Material defects in end products can quickly result in failures in many areas of industry, and have a massive impact on the safe use of their products. This is why, in the field of quality assurance, intelligent, nondestructive sensor systems play a key role. They allow testing components and parts in a rapid and cost-efficient manner without destroying the actual product or changing its surface. Experts from the Fraunhofer IZFP in Saarbrücken will be presenting two exhibits at the Blechexpo in Stuttgart from 7–10 November 2017 that allow fast, reliable, and automated characterization of materials and detection of defects (Hall 5, Booth 5306).

When quality testing uses time-consuming destructive test methods, it can result in enormous costs due to damaging or destroying the products. And given that...

Im Focus: Cold molecules on collision course

Using a new cooling technique MPQ scientists succeed at observing collisions in a dense beam of cold and slow dipolar molecules.

How do chemical reactions proceed at extremely low temperatures? The answer requires the investigation of molecular samples that are cold, dense, and slow at...

Im Focus: Shrinking the proton again!

Scientists from the Max Planck Institute of Quantum Optics, using high precision laser spectroscopy of atomic hydrogen, confirm the surprisingly small value of the proton radius determined from muonic hydrogen.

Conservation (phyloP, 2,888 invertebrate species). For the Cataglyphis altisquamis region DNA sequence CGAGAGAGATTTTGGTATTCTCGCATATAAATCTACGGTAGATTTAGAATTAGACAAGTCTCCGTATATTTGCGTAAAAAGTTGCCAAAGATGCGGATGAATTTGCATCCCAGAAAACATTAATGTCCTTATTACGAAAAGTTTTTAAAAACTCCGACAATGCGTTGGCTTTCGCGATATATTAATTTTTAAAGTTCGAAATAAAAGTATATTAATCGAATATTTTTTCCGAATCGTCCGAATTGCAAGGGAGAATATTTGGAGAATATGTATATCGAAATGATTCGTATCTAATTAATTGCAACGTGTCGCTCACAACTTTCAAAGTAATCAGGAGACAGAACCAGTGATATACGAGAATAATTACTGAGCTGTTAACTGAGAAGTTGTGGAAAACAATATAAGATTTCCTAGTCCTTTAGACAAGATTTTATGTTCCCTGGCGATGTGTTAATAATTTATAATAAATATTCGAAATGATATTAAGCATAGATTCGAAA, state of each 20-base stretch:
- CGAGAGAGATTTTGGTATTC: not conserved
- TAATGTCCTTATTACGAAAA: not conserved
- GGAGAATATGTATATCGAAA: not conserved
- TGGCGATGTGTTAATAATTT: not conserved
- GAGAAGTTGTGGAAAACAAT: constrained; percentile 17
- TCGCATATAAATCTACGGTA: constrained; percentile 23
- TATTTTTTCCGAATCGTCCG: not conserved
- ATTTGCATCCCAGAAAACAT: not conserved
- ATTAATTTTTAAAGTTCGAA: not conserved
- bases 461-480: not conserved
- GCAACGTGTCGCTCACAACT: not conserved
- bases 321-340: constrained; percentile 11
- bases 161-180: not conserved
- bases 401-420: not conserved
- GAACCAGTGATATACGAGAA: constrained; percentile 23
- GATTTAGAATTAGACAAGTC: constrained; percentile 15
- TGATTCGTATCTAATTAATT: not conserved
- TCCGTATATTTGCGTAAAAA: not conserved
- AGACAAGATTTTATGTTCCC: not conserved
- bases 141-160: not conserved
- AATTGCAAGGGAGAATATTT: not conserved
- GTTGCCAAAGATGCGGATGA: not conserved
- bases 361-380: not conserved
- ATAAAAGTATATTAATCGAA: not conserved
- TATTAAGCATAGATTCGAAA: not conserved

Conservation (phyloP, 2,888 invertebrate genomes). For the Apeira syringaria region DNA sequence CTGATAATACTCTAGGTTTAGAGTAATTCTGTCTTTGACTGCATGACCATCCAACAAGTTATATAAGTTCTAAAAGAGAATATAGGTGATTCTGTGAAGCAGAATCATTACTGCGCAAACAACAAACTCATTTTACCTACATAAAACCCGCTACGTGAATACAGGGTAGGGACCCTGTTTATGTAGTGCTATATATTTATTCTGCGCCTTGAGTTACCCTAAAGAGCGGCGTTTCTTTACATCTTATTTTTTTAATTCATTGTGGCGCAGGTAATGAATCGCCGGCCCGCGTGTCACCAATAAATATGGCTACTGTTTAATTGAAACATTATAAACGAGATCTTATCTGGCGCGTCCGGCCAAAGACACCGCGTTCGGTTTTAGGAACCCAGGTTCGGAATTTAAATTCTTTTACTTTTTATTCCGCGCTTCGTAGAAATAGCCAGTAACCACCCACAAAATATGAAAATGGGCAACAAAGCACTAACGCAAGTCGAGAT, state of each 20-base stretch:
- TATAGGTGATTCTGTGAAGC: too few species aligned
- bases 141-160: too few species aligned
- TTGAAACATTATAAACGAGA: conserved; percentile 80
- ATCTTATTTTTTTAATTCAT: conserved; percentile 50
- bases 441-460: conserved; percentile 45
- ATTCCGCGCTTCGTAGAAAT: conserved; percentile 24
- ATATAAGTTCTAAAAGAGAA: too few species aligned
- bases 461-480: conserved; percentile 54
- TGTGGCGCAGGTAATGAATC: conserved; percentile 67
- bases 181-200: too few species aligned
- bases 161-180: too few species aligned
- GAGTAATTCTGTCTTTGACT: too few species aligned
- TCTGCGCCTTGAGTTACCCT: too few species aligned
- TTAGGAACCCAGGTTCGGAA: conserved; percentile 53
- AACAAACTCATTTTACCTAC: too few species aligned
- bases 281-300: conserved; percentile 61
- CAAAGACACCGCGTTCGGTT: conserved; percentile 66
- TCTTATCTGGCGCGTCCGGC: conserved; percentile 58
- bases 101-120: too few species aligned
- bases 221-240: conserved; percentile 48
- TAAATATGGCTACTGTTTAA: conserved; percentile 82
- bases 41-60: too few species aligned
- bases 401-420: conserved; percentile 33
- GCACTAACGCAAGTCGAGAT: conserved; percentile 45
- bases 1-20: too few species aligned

It was one of the breakthroughs of the year 2010: Laser spectroscopy of muonic hydrogen resulted in a value for the proton charge radius that was significantly...

All Focus news of the innovation-report >>>

Anzeige

Anzeige

Event News

ASEAN Member States discuss the future role of renewable energy

17.10.2017 | Event News

World Health Summit 2017: International experts set the course for the future of Global Health

10.10.2017 | Event News

Climate Engineering Conference 2017 Opens in Berlin

10.10.2017 | Event News

 
Latest News

Osaka university researchers make the slipperiest surfaces adhesive

18.10.2017 | Materials Sciences

Space radiation won't stop NASA's human exploration

18.10.2017 | Physics and Astronomy

Los Alamos researchers and supercomputers help interpret the latest LIGO findings

18.10.2017 | Physics and Astronomy

VideoLinks
B2B-VideoLinks
More VideoLinks >>>